to Jaisun’s Place
where my goal is to achieve balance,
When Life Goes Rogue.
For years I have clung to the OLD adage that “age is just a number”. While it may be so from varying perspectives, I was not personally prepared for It has been a humbling experience to recognize witnessing the decline in my quality of life. I totally ignored the signs and red flags, which were blurred by the instant gratification I was receiving from my musical performances. The remarkable thing is that I was a late bloomer with what seemed to some, “nine lives” of re-invention. My careers came to an abrupt halt when I turned 71, but not my dreams.
There’s that, and then the diagnosis of Progressive Supranuclear Palsy – Parkinson’s Disease, a little known brain condition.
Parkinsons is so complex that my diagnosis was tagged as an “ism” of Parkinsons. I can feel their concern and appreciate their honest communication and care. It seems to be very difficult for the doctors trying to diagnose and treat; and devastating for the millions of lives impacted.
Every patient has different symptoms. Some shake some don’t. Some like me, are in pain 24/7. There is no cure on the horizon. I have re-adjusted my thought process to keeping my expectations low and my tolerance high.
Please, Keep in touch.
Touched By A Legend
It was one of my “off” days when the pain never calms, stumbling through the house at high speed. What I needed was a distraction, so I finally watched the documentary about Linda Ronstadt. My Agent, Barry Herndon, had told me that her experience was similar to mine. it WAS mine! I assumed it would be the same ‘ol story, limited to talking about “shaking” symptom, which is the most commonly recognized, There are symptoms doctors haven’t even seen yet.
I almost fell off the chair when Linda Ronstadt shared her diagnosis, Progressive Supranuclear Palsy. Actually you feel special just to master the pronounciation. By the time she finished describing herself, I thought she was talkiing about me.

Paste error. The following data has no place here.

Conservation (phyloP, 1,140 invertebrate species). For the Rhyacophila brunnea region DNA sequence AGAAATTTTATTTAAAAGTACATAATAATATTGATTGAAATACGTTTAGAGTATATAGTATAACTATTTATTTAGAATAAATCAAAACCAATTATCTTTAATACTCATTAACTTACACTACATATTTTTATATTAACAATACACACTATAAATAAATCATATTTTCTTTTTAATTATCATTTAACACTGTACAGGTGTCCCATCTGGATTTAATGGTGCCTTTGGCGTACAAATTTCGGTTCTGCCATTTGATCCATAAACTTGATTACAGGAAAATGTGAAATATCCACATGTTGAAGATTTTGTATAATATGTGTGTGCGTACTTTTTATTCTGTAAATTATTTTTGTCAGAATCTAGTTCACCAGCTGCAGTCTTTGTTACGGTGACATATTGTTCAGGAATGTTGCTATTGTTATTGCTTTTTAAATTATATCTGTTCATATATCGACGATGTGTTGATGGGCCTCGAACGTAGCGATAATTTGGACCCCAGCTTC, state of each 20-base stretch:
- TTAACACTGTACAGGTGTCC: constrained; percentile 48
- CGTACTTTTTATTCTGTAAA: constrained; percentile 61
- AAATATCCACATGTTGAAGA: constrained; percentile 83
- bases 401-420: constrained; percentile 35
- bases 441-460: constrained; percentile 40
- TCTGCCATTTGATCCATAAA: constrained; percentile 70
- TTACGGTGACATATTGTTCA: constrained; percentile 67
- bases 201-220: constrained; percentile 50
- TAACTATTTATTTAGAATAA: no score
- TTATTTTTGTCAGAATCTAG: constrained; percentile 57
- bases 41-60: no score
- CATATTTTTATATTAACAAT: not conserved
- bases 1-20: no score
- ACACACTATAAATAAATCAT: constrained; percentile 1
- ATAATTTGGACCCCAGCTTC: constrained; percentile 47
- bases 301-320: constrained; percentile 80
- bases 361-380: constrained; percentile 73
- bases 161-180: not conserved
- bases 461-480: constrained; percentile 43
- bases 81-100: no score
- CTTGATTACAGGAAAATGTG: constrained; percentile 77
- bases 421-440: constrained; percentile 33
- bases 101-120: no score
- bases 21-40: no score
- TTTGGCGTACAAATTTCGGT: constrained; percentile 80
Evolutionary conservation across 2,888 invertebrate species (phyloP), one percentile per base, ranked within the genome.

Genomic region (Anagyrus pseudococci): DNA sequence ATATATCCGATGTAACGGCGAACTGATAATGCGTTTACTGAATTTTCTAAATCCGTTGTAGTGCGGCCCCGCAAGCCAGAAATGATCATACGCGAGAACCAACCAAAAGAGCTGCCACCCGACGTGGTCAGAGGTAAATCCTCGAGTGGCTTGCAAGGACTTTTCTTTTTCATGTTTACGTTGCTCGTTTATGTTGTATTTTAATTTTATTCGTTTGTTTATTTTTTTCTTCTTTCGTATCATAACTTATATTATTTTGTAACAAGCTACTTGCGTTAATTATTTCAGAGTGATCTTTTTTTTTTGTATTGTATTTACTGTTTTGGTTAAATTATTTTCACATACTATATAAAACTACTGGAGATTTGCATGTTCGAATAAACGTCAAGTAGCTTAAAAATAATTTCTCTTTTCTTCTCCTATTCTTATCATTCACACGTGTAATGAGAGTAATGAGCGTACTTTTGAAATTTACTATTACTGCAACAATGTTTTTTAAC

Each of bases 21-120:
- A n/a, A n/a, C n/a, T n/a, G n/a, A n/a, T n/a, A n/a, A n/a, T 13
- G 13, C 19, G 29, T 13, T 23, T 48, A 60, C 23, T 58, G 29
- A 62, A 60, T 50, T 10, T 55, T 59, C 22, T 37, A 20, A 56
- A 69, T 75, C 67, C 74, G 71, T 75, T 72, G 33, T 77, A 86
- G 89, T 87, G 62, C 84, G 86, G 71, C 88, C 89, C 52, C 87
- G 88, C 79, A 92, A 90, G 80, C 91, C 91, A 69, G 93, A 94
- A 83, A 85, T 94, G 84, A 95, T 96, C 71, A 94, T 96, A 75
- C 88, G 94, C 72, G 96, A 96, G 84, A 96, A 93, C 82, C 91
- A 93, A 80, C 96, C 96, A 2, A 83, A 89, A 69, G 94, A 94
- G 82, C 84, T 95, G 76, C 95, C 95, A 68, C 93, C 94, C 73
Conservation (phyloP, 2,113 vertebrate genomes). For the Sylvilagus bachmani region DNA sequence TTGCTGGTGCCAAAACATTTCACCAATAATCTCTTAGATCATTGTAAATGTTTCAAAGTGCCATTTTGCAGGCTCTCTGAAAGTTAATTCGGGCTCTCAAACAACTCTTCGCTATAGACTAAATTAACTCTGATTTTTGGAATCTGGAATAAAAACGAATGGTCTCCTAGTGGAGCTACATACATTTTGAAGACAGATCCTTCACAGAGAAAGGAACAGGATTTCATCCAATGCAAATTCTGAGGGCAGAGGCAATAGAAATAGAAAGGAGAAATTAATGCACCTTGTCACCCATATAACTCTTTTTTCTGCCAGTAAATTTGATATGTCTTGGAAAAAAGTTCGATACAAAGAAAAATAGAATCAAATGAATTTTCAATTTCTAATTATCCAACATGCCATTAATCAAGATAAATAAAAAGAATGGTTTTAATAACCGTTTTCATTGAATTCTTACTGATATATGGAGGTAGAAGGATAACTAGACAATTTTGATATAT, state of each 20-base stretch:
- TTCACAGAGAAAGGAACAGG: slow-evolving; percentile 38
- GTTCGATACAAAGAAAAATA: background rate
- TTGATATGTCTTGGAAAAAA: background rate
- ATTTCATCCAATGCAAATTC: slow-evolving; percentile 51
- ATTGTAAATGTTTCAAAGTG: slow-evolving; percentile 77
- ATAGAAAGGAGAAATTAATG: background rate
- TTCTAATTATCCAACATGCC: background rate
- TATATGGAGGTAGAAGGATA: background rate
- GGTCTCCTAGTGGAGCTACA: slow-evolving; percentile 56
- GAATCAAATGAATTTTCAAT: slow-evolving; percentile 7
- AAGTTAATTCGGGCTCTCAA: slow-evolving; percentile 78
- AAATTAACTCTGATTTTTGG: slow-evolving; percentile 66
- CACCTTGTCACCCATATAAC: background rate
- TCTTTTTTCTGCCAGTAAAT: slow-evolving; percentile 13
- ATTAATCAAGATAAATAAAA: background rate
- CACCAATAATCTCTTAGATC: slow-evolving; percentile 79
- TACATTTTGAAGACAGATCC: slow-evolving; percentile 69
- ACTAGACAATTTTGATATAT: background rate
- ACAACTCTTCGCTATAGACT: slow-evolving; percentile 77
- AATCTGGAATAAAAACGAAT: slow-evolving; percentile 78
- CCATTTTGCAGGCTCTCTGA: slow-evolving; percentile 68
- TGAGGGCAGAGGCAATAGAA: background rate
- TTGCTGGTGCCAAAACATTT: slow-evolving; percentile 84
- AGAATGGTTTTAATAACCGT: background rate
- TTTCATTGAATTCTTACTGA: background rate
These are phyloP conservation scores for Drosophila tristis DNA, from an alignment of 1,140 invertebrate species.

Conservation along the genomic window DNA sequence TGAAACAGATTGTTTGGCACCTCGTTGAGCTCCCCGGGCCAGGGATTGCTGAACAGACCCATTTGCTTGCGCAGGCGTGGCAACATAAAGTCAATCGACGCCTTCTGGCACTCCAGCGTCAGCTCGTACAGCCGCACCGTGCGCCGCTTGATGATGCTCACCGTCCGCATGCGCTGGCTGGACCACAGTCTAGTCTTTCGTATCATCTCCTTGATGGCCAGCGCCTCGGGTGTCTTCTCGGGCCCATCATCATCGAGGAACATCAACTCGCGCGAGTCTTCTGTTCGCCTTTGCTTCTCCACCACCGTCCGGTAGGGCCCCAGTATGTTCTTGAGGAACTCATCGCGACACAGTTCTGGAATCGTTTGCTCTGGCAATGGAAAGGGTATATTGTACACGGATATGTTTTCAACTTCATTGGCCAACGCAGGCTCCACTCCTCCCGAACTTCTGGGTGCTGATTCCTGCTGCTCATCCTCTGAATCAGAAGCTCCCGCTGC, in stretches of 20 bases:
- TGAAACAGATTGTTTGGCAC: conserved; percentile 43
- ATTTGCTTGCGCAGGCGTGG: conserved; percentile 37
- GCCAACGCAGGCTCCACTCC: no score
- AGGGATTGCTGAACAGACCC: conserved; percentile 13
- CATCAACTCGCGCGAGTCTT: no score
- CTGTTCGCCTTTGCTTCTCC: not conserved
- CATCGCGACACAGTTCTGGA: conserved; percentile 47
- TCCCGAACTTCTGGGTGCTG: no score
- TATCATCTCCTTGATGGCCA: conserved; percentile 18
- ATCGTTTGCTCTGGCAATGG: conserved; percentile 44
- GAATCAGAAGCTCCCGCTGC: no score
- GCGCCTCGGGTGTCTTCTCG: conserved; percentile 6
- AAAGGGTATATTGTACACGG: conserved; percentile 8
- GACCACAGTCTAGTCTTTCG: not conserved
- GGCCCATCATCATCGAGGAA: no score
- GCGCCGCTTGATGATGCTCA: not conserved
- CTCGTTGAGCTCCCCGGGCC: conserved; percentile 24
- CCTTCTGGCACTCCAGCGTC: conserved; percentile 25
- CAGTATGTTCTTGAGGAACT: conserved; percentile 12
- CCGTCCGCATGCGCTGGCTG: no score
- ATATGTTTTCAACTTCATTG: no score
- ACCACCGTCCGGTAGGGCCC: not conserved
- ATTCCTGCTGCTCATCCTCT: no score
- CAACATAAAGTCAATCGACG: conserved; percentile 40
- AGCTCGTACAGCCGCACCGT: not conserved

I understand from the article below, that the interview took place in my home town, San Antonio, Texas. We are the same age, and like kindred spirits, both love vocalizing a broad range of music genre, but seemed to have “one” that consumed every fiber of our being when we performed the style. For me, it was Brazilian.
I enjoyed singing songs that challenged my range, like, the intro of, I Will Survive, Don’t Stop Believin’, or Young Hearts Run Free. I loved the smoothness of Jazz Standards, the cool of Soul, the acid in Rock the freedom, of Rock’n Roll., and the earthiness of a country lyric in Rascal Flatts’ “Broken Road”.
I was struck by Linda Ronstadt’s resolve, and realistic view of prospects for the future; so much so, that the old me revealed and fears calmed.
It is what it is. i’m ready. In girlfriend terms . . . . . . WHATEVER!
Linda Ronstadt on the rare brain condition that ended her singing career
Linda Ronstadt, now 73, prematurely retired from her decades-long singing career due to a rare condition called progressive supranuclear palsy, which is similar to Parkinson’s disease and has no known cure. “I was expecting [the doctor] was going to say I had a pinched nerve and they could fix it. And he said, ‘Well, I think you might have Parkinson’s disease,’ and I was totally shocked. It took him about a year after that to come to the diagnosis and then took a little bit longer to come to supranuclear palsy,” Ronstadt said.